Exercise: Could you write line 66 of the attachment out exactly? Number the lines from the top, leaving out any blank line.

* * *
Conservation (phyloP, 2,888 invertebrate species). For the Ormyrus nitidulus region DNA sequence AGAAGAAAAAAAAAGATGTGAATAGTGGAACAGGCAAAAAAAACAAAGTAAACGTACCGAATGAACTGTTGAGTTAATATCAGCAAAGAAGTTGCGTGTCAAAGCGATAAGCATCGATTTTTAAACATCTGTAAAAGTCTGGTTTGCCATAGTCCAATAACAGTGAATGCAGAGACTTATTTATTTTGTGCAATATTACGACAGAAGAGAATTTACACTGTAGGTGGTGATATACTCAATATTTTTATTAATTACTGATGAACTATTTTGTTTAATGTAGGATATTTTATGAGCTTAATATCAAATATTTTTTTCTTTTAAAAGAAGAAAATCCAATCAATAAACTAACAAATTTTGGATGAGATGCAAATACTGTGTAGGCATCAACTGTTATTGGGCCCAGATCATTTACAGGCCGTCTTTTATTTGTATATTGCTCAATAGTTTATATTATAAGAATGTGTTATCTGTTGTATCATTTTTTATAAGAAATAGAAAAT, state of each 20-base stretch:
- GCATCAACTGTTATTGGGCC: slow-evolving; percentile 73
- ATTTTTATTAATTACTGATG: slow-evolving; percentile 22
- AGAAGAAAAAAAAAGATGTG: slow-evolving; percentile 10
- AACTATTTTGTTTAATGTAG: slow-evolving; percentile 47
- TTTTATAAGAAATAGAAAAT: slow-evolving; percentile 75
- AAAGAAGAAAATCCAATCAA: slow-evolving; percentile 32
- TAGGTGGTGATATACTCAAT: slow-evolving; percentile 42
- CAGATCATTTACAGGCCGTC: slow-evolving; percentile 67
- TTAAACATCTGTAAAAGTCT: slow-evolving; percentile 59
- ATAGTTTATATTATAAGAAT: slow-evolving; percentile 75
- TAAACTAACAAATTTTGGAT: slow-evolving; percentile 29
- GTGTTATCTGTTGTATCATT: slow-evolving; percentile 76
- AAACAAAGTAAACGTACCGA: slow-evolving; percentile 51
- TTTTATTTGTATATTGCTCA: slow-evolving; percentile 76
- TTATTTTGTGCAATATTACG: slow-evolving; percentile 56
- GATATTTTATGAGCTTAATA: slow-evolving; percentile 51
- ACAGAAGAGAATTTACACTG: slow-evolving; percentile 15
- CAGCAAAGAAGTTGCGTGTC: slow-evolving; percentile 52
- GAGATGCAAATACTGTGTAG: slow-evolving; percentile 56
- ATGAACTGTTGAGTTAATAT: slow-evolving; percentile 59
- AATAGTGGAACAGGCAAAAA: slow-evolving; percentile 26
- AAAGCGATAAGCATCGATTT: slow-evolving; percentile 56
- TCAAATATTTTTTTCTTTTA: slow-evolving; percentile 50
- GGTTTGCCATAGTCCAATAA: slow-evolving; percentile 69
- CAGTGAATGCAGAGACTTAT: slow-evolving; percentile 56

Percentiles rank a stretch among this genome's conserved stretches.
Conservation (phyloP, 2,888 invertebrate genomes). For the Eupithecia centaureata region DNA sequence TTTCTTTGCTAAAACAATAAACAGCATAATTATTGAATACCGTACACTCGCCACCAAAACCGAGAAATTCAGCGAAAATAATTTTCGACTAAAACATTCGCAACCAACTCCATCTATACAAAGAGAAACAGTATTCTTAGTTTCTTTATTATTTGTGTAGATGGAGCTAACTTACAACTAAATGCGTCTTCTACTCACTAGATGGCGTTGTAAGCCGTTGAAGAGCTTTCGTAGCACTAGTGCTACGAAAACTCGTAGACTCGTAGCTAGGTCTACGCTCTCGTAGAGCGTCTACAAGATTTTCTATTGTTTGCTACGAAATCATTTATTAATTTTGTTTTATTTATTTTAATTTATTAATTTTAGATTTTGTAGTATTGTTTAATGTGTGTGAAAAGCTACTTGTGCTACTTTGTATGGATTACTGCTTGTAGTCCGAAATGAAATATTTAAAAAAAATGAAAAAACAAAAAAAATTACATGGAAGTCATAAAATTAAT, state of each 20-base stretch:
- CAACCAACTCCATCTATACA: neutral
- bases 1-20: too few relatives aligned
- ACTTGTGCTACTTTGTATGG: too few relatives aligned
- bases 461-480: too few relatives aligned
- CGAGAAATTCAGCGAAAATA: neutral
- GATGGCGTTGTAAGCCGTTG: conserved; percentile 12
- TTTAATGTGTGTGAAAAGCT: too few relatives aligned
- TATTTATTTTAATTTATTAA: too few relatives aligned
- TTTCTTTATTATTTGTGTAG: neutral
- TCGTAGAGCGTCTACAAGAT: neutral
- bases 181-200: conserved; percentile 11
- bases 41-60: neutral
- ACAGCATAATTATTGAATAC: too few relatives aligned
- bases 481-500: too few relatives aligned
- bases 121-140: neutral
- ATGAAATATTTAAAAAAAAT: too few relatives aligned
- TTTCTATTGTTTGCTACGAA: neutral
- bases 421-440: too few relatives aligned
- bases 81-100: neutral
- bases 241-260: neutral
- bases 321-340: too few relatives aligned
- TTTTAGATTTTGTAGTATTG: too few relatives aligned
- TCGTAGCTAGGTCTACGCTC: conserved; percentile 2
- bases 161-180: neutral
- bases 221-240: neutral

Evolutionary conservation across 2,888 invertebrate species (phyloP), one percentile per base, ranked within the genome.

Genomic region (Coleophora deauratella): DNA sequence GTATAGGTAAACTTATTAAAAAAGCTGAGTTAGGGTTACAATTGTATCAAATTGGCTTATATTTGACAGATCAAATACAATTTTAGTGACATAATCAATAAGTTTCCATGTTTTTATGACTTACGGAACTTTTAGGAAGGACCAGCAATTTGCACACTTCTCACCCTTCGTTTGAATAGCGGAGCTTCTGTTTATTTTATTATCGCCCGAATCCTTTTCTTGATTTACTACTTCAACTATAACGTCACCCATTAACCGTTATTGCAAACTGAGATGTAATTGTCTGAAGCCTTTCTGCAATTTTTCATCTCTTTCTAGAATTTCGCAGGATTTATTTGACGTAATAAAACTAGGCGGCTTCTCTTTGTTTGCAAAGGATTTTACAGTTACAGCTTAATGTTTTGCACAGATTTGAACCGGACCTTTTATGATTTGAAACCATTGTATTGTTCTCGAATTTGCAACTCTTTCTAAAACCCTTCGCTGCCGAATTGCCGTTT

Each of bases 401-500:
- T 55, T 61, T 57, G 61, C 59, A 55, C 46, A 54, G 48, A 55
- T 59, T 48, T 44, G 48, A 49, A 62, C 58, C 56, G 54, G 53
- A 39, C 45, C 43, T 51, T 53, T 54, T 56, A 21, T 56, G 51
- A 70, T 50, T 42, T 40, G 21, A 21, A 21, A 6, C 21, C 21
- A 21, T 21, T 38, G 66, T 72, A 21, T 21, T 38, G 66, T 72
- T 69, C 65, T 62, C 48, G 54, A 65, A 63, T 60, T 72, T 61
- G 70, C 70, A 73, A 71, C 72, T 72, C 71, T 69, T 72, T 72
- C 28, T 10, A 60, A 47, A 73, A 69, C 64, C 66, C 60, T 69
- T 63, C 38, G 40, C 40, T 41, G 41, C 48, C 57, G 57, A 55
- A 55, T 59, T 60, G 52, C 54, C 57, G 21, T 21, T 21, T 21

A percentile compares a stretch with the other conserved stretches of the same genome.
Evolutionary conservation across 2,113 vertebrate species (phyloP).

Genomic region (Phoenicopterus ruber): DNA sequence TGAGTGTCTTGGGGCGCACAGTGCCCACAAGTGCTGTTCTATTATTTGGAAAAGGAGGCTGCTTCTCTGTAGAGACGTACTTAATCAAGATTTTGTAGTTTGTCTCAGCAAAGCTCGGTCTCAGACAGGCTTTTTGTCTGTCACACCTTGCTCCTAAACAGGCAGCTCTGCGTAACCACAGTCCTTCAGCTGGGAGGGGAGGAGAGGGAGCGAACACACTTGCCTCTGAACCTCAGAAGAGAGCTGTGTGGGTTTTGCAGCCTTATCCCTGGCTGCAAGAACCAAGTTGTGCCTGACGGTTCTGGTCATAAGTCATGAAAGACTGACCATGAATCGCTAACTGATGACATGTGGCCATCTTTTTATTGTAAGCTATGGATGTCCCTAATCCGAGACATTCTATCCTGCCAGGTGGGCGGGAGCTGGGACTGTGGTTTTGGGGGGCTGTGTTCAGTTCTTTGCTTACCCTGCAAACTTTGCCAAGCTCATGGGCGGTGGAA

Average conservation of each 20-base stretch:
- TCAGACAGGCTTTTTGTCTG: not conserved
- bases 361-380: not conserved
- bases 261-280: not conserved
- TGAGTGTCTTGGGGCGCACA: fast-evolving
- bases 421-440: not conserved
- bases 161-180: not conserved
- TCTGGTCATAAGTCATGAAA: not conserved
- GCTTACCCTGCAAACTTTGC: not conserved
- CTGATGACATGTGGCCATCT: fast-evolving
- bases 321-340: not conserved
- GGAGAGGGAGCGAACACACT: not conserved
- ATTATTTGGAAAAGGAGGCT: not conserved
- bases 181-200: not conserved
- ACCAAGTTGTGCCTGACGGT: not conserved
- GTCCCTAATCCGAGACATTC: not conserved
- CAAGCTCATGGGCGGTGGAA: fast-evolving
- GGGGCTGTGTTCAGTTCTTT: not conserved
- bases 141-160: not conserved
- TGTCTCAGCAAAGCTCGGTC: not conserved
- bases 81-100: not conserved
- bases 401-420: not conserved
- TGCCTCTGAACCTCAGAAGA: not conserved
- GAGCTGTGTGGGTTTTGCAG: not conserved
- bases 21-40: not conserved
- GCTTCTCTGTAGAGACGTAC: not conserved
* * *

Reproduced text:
- A 55, T 59, T 60, G 52, C 54, C 57, G 21, T 21, T 21, T 21